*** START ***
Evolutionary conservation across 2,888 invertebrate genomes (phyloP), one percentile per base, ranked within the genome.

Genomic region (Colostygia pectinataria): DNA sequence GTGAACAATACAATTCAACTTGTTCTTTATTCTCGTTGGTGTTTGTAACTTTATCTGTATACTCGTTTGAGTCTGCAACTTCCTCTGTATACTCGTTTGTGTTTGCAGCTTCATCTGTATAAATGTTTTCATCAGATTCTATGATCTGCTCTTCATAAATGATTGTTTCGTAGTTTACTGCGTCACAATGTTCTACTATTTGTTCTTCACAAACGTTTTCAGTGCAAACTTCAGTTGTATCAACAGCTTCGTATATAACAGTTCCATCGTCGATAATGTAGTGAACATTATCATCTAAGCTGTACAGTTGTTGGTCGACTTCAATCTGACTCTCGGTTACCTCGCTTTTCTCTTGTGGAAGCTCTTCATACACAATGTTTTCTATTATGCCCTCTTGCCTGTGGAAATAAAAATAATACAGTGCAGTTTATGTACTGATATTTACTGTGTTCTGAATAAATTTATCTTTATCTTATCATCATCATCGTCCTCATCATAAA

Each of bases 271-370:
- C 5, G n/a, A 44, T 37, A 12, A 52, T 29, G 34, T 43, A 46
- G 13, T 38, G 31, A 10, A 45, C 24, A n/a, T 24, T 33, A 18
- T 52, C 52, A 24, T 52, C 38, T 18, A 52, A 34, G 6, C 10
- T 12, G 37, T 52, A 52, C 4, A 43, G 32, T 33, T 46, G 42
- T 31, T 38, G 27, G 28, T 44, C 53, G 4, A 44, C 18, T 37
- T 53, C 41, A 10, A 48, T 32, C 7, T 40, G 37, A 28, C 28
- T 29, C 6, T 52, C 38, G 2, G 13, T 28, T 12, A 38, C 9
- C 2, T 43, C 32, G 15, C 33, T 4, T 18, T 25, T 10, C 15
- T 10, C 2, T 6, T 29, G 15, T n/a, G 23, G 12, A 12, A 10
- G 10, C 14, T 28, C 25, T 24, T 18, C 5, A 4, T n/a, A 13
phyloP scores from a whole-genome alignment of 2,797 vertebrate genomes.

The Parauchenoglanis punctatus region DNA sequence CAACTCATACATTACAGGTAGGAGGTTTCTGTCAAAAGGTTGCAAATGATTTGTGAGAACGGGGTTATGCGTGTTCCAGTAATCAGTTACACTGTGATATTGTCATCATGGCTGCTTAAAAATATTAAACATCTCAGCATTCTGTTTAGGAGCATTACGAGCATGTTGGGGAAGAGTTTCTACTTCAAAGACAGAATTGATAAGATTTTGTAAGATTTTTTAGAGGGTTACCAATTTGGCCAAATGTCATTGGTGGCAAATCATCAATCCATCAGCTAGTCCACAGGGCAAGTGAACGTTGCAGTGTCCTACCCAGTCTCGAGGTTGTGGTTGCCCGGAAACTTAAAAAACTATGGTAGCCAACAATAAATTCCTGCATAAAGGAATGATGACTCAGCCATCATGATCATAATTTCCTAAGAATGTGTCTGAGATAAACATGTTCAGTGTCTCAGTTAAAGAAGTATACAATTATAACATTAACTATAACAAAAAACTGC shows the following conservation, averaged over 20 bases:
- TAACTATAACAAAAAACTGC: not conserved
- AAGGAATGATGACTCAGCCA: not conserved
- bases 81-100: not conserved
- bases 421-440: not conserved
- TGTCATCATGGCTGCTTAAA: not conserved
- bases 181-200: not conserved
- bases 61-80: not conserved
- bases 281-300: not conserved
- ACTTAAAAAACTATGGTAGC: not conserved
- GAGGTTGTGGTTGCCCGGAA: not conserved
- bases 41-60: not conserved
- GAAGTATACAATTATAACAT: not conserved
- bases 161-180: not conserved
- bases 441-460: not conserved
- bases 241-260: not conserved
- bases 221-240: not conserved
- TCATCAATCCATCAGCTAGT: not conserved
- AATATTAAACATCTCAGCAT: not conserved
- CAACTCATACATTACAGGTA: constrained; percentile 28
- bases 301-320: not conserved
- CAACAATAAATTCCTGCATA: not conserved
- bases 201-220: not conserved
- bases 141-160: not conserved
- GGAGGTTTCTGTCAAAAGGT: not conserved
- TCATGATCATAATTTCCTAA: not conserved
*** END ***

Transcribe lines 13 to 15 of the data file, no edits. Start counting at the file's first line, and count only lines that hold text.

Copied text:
- G 10, C 14, T 28, C 25, T 24, T 18, C 5, A 4, T n/a, A 13
phyloP scores from a whole-genome alignment of 2,797 vertebrate genomes.

The Parauchenoglanis punctatus region DNA sequence CAACTCATACATTACAGGTAGGAGGTTTCTGTCAAAAGGTTGCAAATGATTTGTGAGAACGGGGTTATGCGTGTTCCAGTAATCAGTTACACTGTGATATTGTCATCATGGCTGCTTAAAAATATTAAACATCTCAGCATTCTGTTTAGGAGCATTACGAGCATGTTGGGGAAGAGTTTCTACTTCAAAGACAGAATTGATAAGATTTTGTAAGATTTTTTAGAGGGTTACCAATTTGGCCAAATGTCATTGGTGGCAAATCATCAATCCATCAGCTAGTCCACAGGGCAAGTGAACGTTGCAGTGTCCTACCCAGTCTCGAGGTTGTGGTTGCCCGGAAACTTAAAAAACTATGGTAGCCAACAATAAATTCCTGCATAAAGGAATGATGACTCAGCCATCATGATCATAATTTCCTAAGAATGTGTCTGAGATAAACATGTTCAGTGTCTCAGTTAAAGAAGTATACAATTATAACATTAACTATAACAAAAAACTGC shows the following conservation, averaged over 20 bases: